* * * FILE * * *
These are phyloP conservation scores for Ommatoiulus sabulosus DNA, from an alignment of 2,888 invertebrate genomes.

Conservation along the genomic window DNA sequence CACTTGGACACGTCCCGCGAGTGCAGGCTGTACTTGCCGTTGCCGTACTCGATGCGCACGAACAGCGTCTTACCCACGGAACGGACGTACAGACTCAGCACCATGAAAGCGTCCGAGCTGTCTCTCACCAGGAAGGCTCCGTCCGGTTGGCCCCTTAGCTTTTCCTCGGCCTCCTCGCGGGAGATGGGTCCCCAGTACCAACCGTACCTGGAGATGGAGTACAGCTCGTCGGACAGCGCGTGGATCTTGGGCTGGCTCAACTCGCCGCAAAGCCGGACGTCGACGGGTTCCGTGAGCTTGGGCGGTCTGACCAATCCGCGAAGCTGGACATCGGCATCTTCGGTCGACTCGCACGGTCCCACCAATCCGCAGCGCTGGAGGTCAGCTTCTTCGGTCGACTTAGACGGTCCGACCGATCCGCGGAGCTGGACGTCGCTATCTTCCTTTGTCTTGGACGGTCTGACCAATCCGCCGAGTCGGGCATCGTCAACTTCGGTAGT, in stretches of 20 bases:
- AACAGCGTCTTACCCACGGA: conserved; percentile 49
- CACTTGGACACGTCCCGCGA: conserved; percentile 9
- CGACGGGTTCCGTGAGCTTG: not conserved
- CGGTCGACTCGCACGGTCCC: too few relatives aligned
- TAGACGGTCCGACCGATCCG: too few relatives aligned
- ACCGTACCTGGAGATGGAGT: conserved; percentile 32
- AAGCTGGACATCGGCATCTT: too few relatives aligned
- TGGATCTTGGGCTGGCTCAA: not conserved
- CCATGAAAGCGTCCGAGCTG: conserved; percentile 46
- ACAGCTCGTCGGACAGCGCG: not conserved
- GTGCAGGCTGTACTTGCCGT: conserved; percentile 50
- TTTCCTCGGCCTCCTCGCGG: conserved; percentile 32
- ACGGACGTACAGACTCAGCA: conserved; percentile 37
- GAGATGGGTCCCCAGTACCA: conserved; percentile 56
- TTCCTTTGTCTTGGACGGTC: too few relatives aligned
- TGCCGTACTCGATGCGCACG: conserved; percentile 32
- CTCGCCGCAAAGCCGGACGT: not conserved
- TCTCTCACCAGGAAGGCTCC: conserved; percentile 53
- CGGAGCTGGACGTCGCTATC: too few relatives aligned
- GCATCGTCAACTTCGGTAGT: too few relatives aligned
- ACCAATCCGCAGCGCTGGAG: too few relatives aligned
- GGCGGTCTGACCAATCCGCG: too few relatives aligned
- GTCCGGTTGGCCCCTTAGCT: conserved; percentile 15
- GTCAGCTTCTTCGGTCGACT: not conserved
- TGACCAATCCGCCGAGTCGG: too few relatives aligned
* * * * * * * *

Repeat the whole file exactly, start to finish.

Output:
These are phyloP conservation scores for Ommatoiulus sabulosus DNA, from an alignment of 2,888 invertebrate genomes.

Conservation along the genomic window DNA sequence CACTTGGACACGTCCCGCGAGTGCAGGCTGTACTTGCCGTTGCCGTACTCGATGCGCACGAACAGCGTCTTACCCACGGAACGGACGTACAGACTCAGCACCATGAAAGCGTCCGAGCTGTCTCTCACCAGGAAGGCTCCGTCCGGTTGGCCCCTTAGCTTTTCCTCGGCCTCCTCGCGGGAGATGGGTCCCCAGTACCAACCGTACCTGGAGATGGAGTACAGCTCGTCGGACAGCGCGTGGATCTTGGGCTGGCTCAACTCGCCGCAAAGCCGGACGTCGACGGGTTCCGTGAGCTTGGGCGGTCTGACCAATCCGCGAAGCTGGACATCGGCATCTTCGGTCGACTCGCACGGTCCCACCAATCCGCAGCGCTGGAGGTCAGCTTCTTCGGTCGACTTAGACGGTCCGACCGATCCGCGGAGCTGGACGTCGCTATCTTCCTTTGTCTTGGACGGTCTGACCAATCCGCCGAGTCGGGCATCGTCAACTTCGGTAGT, in stretches of 20 bases:
- AACAGCGTCTTACCCACGGA: conserved; percentile 49
- CACTTGGACACGTCCCGCGA: conserved; percentile 9
- CGACGGGTTCCGTGAGCTTG: not conserved
- CGGTCGACTCGCACGGTCCC: too few relatives aligned
- TAGACGGTCCGACCGATCCG: too few relatives aligned
- ACCGTACCTGGAGATGGAGT: conserved; percentile 32
- AAGCTGGACATCGGCATCTT: too few relatives aligned
- TGGATCTTGGGCTGGCTCAA: not conserved
- CCATGAAAGCGTCCGAGCTG: conserved; percentile 46
- ACAGCTCGTCGGACAGCGCG: not conserved
- GTGCAGGCTGTACTTGCCGT: conserved; percentile 50
- TTTCCTCGGCCTCCTCGCGG: conserved; percentile 32
- ACGGACGTACAGACTCAGCA: conserved; percentile 37
- GAGATGGGTCCCCAGTACCA: conserved; percentile 56
- TTCCTTTGTCTTGGACGGTC: too few relatives aligned
- TGCCGTACTCGATGCGCACG: conserved; percentile 32
- CTCGCCGCAAAGCCGGACGT: not conserved
- TCTCTCACCAGGAAGGCTCC: conserved; percentile 53
- CGGAGCTGGACGTCGCTATC: too few relatives aligned
- GCATCGTCAACTTCGGTAGT: too few relatives aligned
- ACCAATCCGCAGCGCTGGAG: too few relatives aligned
- GGCGGTCTGACCAATCCGCG: too few relatives aligned
- GTCCGGTTGGCCCCTTAGCT: conserved; percentile 15
- GTCAGCTTCTTCGGTCGACT: not conserved
- TGACCAATCCGCCGAGTCGG: too few relatives aligned